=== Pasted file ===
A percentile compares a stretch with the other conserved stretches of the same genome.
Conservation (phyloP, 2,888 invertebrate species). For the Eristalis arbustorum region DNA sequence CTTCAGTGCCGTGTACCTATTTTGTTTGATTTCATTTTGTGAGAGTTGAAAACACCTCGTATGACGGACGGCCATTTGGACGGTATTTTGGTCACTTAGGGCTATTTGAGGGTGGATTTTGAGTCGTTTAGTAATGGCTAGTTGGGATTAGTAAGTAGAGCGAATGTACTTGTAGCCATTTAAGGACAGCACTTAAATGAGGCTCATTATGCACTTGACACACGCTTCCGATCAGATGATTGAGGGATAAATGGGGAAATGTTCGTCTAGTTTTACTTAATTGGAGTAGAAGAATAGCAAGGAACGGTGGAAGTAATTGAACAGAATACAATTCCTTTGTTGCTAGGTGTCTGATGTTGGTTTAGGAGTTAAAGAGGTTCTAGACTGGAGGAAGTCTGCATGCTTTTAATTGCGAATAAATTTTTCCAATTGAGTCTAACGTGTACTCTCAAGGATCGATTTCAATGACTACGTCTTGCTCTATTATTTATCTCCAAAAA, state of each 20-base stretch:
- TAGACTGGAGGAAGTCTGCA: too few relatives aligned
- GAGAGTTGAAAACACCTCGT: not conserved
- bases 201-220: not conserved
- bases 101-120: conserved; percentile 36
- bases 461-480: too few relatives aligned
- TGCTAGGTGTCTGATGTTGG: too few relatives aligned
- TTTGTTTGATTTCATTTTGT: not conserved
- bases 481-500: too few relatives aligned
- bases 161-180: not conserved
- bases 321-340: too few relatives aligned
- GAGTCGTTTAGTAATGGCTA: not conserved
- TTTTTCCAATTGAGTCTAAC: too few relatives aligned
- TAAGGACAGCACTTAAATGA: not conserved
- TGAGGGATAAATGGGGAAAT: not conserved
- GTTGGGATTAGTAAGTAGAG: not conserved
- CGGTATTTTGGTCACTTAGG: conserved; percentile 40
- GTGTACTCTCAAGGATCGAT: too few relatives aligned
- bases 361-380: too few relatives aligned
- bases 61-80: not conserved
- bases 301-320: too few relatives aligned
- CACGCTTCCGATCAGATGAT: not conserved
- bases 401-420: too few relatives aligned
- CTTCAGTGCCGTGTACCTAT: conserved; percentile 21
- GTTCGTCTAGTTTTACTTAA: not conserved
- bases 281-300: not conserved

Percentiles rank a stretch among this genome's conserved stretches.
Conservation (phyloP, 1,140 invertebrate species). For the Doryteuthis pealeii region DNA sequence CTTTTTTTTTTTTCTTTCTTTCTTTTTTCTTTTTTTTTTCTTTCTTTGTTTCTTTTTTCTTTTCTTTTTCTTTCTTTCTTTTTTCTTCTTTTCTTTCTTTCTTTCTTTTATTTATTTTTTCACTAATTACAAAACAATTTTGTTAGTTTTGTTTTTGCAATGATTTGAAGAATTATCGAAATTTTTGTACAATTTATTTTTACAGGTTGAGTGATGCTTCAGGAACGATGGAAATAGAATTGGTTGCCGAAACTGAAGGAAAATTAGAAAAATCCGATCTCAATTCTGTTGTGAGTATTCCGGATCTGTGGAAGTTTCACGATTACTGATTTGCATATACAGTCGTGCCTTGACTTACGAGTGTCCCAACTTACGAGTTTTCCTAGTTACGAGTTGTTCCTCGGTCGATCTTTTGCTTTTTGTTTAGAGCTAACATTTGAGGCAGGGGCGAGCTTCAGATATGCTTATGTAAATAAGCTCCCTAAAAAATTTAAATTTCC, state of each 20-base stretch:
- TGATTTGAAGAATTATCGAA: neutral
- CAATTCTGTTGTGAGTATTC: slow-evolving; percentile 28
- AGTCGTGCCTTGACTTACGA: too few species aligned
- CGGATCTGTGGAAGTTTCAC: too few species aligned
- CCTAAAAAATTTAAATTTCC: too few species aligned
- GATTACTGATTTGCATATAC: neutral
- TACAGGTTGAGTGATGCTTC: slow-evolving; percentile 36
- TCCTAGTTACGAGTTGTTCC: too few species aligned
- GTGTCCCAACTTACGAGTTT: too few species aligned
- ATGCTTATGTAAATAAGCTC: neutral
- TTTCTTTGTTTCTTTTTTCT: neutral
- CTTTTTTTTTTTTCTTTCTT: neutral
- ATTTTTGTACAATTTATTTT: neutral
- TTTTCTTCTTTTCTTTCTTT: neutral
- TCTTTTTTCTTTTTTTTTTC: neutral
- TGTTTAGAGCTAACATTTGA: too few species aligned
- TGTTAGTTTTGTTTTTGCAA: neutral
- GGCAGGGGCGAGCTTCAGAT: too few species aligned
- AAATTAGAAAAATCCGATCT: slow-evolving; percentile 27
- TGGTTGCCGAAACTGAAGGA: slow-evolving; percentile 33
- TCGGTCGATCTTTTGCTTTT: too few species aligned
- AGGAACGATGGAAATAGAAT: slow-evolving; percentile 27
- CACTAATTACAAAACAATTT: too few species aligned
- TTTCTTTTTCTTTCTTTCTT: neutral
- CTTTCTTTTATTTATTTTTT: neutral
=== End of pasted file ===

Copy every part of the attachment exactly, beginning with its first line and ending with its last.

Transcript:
A percentile compares a stretch with the other conserved stretches of the same genome.
Conservation (phyloP, 2,888 invertebrate species). For the Eristalis arbustorum region DNA sequence CTTCAGTGCCGTGTACCTATTTTGTTTGATTTCATTTTGTGAGAGTTGAAAACACCTCGTATGACGGACGGCCATTTGGACGGTATTTTGGTCACTTAGGGCTATTTGAGGGTGGATTTTGAGTCGTTTAGTAATGGCTAGTTGGGATTAGTAAGTAGAGCGAATGTACTTGTAGCCATTTAAGGACAGCACTTAAATGAGGCTCATTATGCACTTGACACACGCTTCCGATCAGATGATTGAGGGATAAATGGGGAAATGTTCGTCTAGTTTTACTTAATTGGAGTAGAAGAATAGCAAGGAACGGTGGAAGTAATTGAACAGAATACAATTCCTTTGTTGCTAGGTGTCTGATGTTGGTTTAGGAGTTAAAGAGGTTCTAGACTGGAGGAAGTCTGCATGCTTTTAATTGCGAATAAATTTTTCCAATTGAGTCTAACGTGTACTCTCAAGGATCGATTTCAATGACTACGTCTTGCTCTATTATTTATCTCCAAAAA, state of each 20-base stretch:
- TAGACTGGAGGAAGTCTGCA: too few relatives aligned
- GAGAGTTGAAAACACCTCGT: not conserved
- bases 201-220: not conserved
- bases 101-120: conserved; percentile 36
- bases 461-480: too few relatives aligned
- TGCTAGGTGTCTGATGTTGG: too few relatives aligned
- TTTGTTTGATTTCATTTTGT: not conserved
- bases 481-500: too few relatives aligned
- bases 161-180: not conserved
- bases 321-340: too few relatives aligned
- GAGTCGTTTAGTAATGGCTA: not conserved
- TTTTTCCAATTGAGTCTAAC: too few relatives aligned
- TAAGGACAGCACTTAAATGA: not conserved
- TGAGGGATAAATGGGGAAAT: not conserved
- GTTGGGATTAGTAAGTAGAG: not conserved
- CGGTATTTTGGTCACTTAGG: conserved; percentile 40
- GTGTACTCTCAAGGATCGAT: too few relatives aligned
- bases 361-380: too few relatives aligned
- bases 61-80: not conserved
- bases 301-320: too few relatives aligned
- CACGCTTCCGATCAGATGAT: not conserved
- bases 401-420: too few relatives aligned
- CTTCAGTGCCGTGTACCTAT: conserved; percentile 21
- GTTCGTCTAGTTTTACTTAA: not conserved
- bases 281-300: not conserved

Percentiles rank a stretch among this genome's conserved stretches.
Conservation (phyloP, 1,140 invertebrate species). For the Doryteuthis pealeii region DNA sequence CTTTTTTTTTTTTCTTTCTTTCTTTTTTCTTTTTTTTTTCTTTCTTTGTTTCTTTTTTCTTTTCTTTTTCTTTCTTTCTTTTTTCTTCTTTTCTTTCTTTCTTTCTTTTATTTATTTTTTCACTAATTACAAAACAATTTTGTTAGTTTTGTTTTTGCAATGATTTGAAGAATTATCGAAATTTTTGTACAATTTATTTTTACAGGTTGAGTGATGCTTCAGGAACGATGGAAATAGAATTGGTTGCCGAAACTGAAGGAAAATTAGAAAAATCCGATCTCAATTCTGTTGTGAGTATTCCGGATCTGTGGAAGTTTCACGATTACTGATTTGCATATACAGTCGTGCCTTGACTTACGAGTGTCCCAACTTACGAGTTTTCCTAGTTACGAGTTGTTCCTCGGTCGATCTTTTGCTTTTTGTTTAGAGCTAACATTTGAGGCAGGGGCGAGCTTCAGATATGCTTATGTAAATAAGCTCCCTAAAAAATTTAAATTTCC, state of each 20-base stretch:
- TGATTTGAAGAATTATCGAA: neutral
- CAATTCTGTTGTGAGTATTC: slow-evolving; percentile 28
- AGTCGTGCCTTGACTTACGA: too few species aligned
- CGGATCTGTGGAAGTTTCAC: too few species aligned
- CCTAAAAAATTTAAATTTCC: too few species aligned
- GATTACTGATTTGCATATAC: neutral
- TACAGGTTGAGTGATGCTTC: slow-evolving; percentile 36
- TCCTAGTTACGAGTTGTTCC: too few species aligned
- GTGTCCCAACTTACGAGTTT: too few species aligned
- ATGCTTATGTAAATAAGCTC: neutral
- TTTCTTTGTTTCTTTTTTCT: neutral
- CTTTTTTTTTTTTCTTTCTT: neutral
- ATTTTTGTACAATTTATTTT: neutral
- TTTTCTTCTTTTCTTTCTTT: neutral
- TCTTTTTTCTTTTTTTTTTC: neutral
- TGTTTAGAGCTAACATTTGA: too few species aligned
- TGTTAGTTTTGTTTTTGCAA: neutral
- GGCAGGGGCGAGCTTCAGAT: too few species aligned
- AAATTAGAAAAATCCGATCT: slow-evolving; percentile 27
- TGGTTGCCGAAACTGAAGGA: slow-evolving; percentile 33
- TCGGTCGATCTTTTGCTTTT: too few species aligned
- AGGAACGATGGAAATAGAAT: slow-evolving; percentile 27
- CACTAATTACAAAACAATTT: too few species aligned
- TTTCTTTTTCTTTCTTTCTT: neutral
- CTTTCTTTTATTTATTTTTT: neutral